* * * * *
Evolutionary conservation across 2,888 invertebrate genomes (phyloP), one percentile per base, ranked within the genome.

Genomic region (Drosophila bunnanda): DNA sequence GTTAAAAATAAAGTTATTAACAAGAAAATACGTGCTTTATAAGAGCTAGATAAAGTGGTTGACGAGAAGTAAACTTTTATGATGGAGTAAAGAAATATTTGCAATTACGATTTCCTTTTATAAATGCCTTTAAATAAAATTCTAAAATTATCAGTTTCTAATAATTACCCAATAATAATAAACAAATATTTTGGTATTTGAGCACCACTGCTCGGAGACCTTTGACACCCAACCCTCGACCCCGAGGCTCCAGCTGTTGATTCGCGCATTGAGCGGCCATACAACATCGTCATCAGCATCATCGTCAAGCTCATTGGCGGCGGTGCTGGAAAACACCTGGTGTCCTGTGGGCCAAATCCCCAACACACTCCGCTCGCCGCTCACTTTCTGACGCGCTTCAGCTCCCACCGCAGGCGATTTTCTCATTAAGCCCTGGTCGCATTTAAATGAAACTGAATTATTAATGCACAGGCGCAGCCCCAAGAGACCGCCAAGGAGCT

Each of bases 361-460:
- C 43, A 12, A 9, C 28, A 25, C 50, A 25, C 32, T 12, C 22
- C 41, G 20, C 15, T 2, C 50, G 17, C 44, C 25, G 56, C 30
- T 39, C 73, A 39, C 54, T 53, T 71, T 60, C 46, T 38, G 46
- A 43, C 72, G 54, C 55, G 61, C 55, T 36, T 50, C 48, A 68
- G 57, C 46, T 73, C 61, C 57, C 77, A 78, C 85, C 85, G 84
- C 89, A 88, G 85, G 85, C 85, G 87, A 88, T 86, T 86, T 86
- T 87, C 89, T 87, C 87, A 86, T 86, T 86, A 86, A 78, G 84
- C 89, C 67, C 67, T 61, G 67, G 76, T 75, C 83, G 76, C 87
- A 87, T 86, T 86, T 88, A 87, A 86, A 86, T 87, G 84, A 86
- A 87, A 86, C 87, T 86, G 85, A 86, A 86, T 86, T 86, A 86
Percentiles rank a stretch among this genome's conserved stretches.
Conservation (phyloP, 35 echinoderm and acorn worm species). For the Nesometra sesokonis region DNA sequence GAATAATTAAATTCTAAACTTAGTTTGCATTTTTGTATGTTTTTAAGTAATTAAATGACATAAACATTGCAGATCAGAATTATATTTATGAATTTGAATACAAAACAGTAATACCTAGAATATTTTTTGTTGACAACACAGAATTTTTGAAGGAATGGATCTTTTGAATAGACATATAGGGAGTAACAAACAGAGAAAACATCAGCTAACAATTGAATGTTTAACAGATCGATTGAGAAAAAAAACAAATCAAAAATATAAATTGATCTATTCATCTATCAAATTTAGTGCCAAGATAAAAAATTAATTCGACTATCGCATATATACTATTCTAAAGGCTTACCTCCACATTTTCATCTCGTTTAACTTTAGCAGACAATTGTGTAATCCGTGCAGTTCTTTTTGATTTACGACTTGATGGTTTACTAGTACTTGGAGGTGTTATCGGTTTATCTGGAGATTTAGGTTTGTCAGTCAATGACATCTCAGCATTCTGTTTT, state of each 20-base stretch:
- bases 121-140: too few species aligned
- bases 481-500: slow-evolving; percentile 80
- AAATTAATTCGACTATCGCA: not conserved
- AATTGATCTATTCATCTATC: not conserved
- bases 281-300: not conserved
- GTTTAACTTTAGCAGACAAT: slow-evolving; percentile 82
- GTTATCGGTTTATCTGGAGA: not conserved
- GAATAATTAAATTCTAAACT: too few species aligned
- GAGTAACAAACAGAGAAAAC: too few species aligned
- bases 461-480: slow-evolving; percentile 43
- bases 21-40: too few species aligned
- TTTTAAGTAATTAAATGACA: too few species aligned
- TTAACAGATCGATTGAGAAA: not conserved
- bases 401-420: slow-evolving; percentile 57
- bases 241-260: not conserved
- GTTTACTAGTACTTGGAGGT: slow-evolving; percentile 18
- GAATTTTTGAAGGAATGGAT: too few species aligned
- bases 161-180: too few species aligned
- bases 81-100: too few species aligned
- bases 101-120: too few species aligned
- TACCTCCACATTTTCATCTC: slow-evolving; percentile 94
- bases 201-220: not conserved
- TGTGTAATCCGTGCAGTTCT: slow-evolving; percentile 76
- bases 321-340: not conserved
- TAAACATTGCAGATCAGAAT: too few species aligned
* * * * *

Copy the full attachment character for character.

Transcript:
Evolutionary conservation across 2,888 invertebrate genomes (phyloP), one percentile per base, ranked within the genome.

Genomic region (Drosophila bunnanda): DNA sequence GTTAAAAATAAAGTTATTAACAAGAAAATACGTGCTTTATAAGAGCTAGATAAAGTGGTTGACGAGAAGTAAACTTTTATGATGGAGTAAAGAAATATTTGCAATTACGATTTCCTTTTATAAATGCCTTTAAATAAAATTCTAAAATTATCAGTTTCTAATAATTACCCAATAATAATAAACAAATATTTTGGTATTTGAGCACCACTGCTCGGAGACCTTTGACACCCAACCCTCGACCCCGAGGCTCCAGCTGTTGATTCGCGCATTGAGCGGCCATACAACATCGTCATCAGCATCATCGTCAAGCTCATTGGCGGCGGTGCTGGAAAACACCTGGTGTCCTGTGGGCCAAATCCCCAACACACTCCGCTCGCCGCTCACTTTCTGACGCGCTTCAGCTCCCACCGCAGGCGATTTTCTCATTAAGCCCTGGTCGCATTTAAATGAAACTGAATTATTAATGCACAGGCGCAGCCCCAAGAGACCGCCAAGGAGCT

Each of bases 361-460:
- C 43, A 12, A 9, C 28, A 25, C 50, A 25, C 32, T 12, C 22
- C 41, G 20, C 15, T 2, C 50, G 17, C 44, C 25, G 56, C 30
- T 39, C 73, A 39, C 54, T 53, T 71, T 60, C 46, T 38, G 46
- A 43, C 72, G 54, C 55, G 61, C 55, T 36, T 50, C 48, A 68
- G 57, C 46, T 73, C 61, C 57, C 77, A 78, C 85, C 85, G 84
- C 89, A 88, G 85, G 85, C 85, G 87, A 88, T 86, T 86, T 86
- T 87, C 89, T 87, C 87, A 86, T 86, T 86, A 86, A 78, G 84
- C 89, C 67, C 67, T 61, G 67, G 76, T 75, C 83, G 76, C 87
- A 87, T 86, T 86, T 88, A 87, A 86, A 86, T 87, G 84, A 86
- A 87, A 86, C 87, T 86, G 85, A 86, A 86, T 86, T 86, A 86
Percentiles rank a stretch among this genome's conserved stretches.
Conservation (phyloP, 35 echinoderm and acorn worm species). For the Nesometra sesokonis region DNA sequence GAATAATTAAATTCTAAACTTAGTTTGCATTTTTGTATGTTTTTAAGTAATTAAATGACATAAACATTGCAGATCAGAATTATATTTATGAATTTGAATACAAAACAGTAATACCTAGAATATTTTTTGTTGACAACACAGAATTTTTGAAGGAATGGATCTTTTGAATAGACATATAGGGAGTAACAAACAGAGAAAACATCAGCTAACAATTGAATGTTTAACAGATCGATTGAGAAAAAAAACAAATCAAAAATATAAATTGATCTATTCATCTATCAAATTTAGTGCCAAGATAAAAAATTAATTCGACTATCGCATATATACTATTCTAAAGGCTTACCTCCACATTTTCATCTCGTTTAACTTTAGCAGACAATTGTGTAATCCGTGCAGTTCTTTTTGATTTACGACTTGATGGTTTACTAGTACTTGGAGGTGTTATCGGTTTATCTGGAGATTTAGGTTTGTCAGTCAATGACATCTCAGCATTCTGTTTT, state of each 20-base stretch:
- bases 121-140: too few species aligned
- bases 481-500: slow-evolving; percentile 80
- AAATTAATTCGACTATCGCA: not conserved
- AATTGATCTATTCATCTATC: not conserved
- bases 281-300: not conserved
- GTTTAACTTTAGCAGACAAT: slow-evolving; percentile 82
- GTTATCGGTTTATCTGGAGA: not conserved
- GAATAATTAAATTCTAAACT: too few species aligned
- GAGTAACAAACAGAGAAAAC: too few species aligned
- bases 461-480: slow-evolving; percentile 43
- bases 21-40: too few species aligned
- TTTTAAGTAATTAAATGACA: too few species aligned
- TTAACAGATCGATTGAGAAA: not conserved
- bases 401-420: slow-evolving; percentile 57
- bases 241-260: not conserved
- GTTTACTAGTACTTGGAGGT: slow-evolving; percentile 18
- GAATTTTTGAAGGAATGGAT: too few species aligned
- bases 161-180: too few species aligned
- bases 81-100: too few species aligned
- bases 101-120: too few species aligned
- TACCTCCACATTTTCATCTC: slow-evolving; percentile 94
- bases 201-220: not conserved
- TGTGTAATCCGTGCAGTTCT: slow-evolving; percentile 76
- bases 321-340: not conserved
- TAAACATTGCAGATCAGAAT: too few species aligned